Potluck: dynamic documents as personal software
Today, personal computing is organized around apps: large prefabricated units of software developed by professionals for the masses, with few opportunities for customization. How might we organize computers so that people can deeply tailor software to meet their unique needs, or even make their own tools from scratch?
We think that a promising direction is to start with familiar text documents, and allow people to gradually enrich those documents with computation and interaction to the point that they can replace entire applications. We propose a computing model where people can 1) create searches that find structured information inside everyday documents, 2) transform this information using reactive computations, and 3) display the results as annotations in the original document.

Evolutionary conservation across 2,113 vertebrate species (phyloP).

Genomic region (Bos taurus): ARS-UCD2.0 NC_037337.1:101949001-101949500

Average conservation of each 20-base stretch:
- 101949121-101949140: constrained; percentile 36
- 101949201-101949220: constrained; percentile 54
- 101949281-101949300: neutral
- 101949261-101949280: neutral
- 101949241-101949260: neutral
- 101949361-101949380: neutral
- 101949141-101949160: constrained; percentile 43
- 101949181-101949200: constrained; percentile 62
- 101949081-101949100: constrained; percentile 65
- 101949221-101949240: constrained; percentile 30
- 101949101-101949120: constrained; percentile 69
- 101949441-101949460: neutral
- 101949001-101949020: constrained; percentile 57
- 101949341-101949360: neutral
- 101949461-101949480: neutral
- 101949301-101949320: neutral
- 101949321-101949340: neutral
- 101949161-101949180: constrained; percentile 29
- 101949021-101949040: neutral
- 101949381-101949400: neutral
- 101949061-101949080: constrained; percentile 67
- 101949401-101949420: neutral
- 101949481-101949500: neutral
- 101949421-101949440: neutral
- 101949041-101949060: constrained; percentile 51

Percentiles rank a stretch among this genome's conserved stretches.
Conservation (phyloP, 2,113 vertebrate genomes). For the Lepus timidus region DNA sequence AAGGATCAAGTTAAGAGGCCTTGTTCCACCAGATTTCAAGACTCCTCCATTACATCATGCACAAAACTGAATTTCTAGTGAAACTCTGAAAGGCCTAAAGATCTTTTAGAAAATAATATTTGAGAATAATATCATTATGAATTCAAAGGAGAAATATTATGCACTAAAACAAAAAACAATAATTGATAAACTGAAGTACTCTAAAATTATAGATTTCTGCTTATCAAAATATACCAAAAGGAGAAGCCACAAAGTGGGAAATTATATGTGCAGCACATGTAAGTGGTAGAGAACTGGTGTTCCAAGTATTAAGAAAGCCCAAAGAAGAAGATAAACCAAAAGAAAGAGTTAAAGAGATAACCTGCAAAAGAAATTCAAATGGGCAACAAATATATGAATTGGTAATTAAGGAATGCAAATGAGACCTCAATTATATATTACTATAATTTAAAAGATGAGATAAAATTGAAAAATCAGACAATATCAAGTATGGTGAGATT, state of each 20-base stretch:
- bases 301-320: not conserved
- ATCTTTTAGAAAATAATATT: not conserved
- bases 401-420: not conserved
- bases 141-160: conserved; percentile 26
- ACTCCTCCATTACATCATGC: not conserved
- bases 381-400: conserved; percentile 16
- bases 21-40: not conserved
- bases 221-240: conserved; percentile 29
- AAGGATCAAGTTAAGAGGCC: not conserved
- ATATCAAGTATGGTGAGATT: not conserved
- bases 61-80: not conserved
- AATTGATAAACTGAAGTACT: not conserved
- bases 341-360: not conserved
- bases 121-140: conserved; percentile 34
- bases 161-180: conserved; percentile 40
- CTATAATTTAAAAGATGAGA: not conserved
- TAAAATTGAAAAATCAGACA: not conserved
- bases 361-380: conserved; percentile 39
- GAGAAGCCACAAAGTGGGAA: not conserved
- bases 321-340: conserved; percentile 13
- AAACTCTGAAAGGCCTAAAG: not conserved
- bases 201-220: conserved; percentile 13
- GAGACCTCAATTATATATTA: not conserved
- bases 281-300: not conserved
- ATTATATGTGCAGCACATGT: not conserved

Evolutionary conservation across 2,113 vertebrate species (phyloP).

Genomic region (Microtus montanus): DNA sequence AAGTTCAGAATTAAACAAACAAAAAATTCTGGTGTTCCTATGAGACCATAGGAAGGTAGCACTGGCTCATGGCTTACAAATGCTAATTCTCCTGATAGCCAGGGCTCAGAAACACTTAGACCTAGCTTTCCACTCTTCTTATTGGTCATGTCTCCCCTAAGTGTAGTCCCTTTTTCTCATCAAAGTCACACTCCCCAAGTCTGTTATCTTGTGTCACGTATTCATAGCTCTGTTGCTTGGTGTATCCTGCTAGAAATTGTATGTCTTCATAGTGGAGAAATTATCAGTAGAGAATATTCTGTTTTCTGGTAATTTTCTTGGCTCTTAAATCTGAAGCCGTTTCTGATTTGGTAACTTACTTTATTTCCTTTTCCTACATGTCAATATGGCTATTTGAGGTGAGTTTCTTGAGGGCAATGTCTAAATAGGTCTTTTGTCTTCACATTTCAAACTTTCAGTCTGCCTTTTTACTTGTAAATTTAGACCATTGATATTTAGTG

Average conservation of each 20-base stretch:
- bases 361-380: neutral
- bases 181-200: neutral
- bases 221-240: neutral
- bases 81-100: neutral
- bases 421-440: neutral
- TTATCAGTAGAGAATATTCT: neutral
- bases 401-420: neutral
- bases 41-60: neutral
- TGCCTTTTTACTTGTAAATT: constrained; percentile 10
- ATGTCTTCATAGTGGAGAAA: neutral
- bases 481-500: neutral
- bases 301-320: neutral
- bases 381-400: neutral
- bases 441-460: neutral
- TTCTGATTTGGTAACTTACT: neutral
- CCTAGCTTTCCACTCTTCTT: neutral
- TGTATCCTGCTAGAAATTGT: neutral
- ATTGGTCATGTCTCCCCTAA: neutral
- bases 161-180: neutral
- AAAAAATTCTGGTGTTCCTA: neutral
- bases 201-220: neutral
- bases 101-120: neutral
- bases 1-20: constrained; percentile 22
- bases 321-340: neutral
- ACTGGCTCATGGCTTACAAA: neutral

In this essay, we present a prototype called Potluck that implements this interaction model in a text notes application. We demonstrate that this simple tool is versatile enough to replicate the functionality of simple apps across many domains: recipes, workouts, household chores, and more. Potluck also provides a smooth slope from a plain text note to an interactive experience, and naturally encourages decomposing monolithic applications into smaller reusable tools.
More broadly, we envision a computing environment based on these ideas, where entire classes of applications can be replaced by a simpler set of building blocks: plain documents, with structure and computation overlayed as needed, and the user in control at every step.
Tue 6 DecDisplayed time zone: Auckland, Wellington change
10:30 - 12:00
|Searching for LifeIn-personKeynote
Peter van Hardenberg Ink & Switch
|Potluck: dynamic documents as personal softwarePre-recorded